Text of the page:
The 10,000-steps-per-day walking advice is well-known to many of us. But where did this figure come from, and what basis does it have? You might be startled to learn that it comes from a marketing campaign rather than a doctor! Following the 1964 Tokyo Olympics, a marketing effort for a pedometer by the Japanese business Yamasa Toki recommended 10,000 steps each day. The advertisements demonstrated how the Manpo-Kei (or "10,000 steps metre" in English) might be used to increase daily activity levels.
The World Health Organisation, the American Heart Foundation, and the US Department of Health and Human Services have all officially endorsed the guideline since the ad campaign initially aired. It has taken on new significance in recent years as a result of the rise in sedentary lifestyles, which has contributed to decreased activity levels and the global obesity issue. It's important to remember, however, that while 10,000 steps is a decent objective, individual fitness goals will differ.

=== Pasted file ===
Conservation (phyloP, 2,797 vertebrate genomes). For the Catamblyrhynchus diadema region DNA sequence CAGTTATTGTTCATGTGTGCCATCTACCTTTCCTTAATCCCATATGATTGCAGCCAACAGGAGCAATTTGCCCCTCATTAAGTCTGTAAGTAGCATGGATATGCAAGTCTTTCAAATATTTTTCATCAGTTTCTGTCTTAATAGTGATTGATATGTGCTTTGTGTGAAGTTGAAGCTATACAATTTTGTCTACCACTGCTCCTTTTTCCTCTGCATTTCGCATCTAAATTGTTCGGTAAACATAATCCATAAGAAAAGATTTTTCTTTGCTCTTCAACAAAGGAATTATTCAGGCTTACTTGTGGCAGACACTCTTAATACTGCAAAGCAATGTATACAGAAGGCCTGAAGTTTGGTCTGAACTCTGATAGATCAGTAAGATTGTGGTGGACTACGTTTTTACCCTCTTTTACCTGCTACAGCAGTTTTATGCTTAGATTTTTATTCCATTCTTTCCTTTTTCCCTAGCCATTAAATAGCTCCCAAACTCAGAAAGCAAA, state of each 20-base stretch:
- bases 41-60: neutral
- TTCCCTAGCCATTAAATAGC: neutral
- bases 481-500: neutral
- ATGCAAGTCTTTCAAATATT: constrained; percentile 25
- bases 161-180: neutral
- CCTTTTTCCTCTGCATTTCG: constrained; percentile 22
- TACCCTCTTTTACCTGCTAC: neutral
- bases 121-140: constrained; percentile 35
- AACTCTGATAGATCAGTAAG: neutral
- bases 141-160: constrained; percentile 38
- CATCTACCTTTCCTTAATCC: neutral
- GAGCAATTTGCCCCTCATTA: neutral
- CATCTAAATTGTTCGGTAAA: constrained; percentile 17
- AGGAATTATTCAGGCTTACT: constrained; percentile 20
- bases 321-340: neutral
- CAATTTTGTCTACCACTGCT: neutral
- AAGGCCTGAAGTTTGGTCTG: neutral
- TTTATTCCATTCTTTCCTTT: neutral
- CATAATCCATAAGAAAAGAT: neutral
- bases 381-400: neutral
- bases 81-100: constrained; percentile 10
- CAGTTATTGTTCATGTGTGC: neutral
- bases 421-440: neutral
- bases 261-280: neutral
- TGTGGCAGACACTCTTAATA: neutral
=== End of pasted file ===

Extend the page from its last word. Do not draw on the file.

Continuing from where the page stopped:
Walking has been found to increase your daily step count and provide a slew of health advantages. Walking more has been linked to improved heart and lung fitness, increased muscle strength, stronger bones, and much more, in addition to weight loss. Walking has also been linked to improved mental health since it can help alleviate anxiety, stress, and depression. A quick walk during your lunch break can increase your productivity by up to 30%.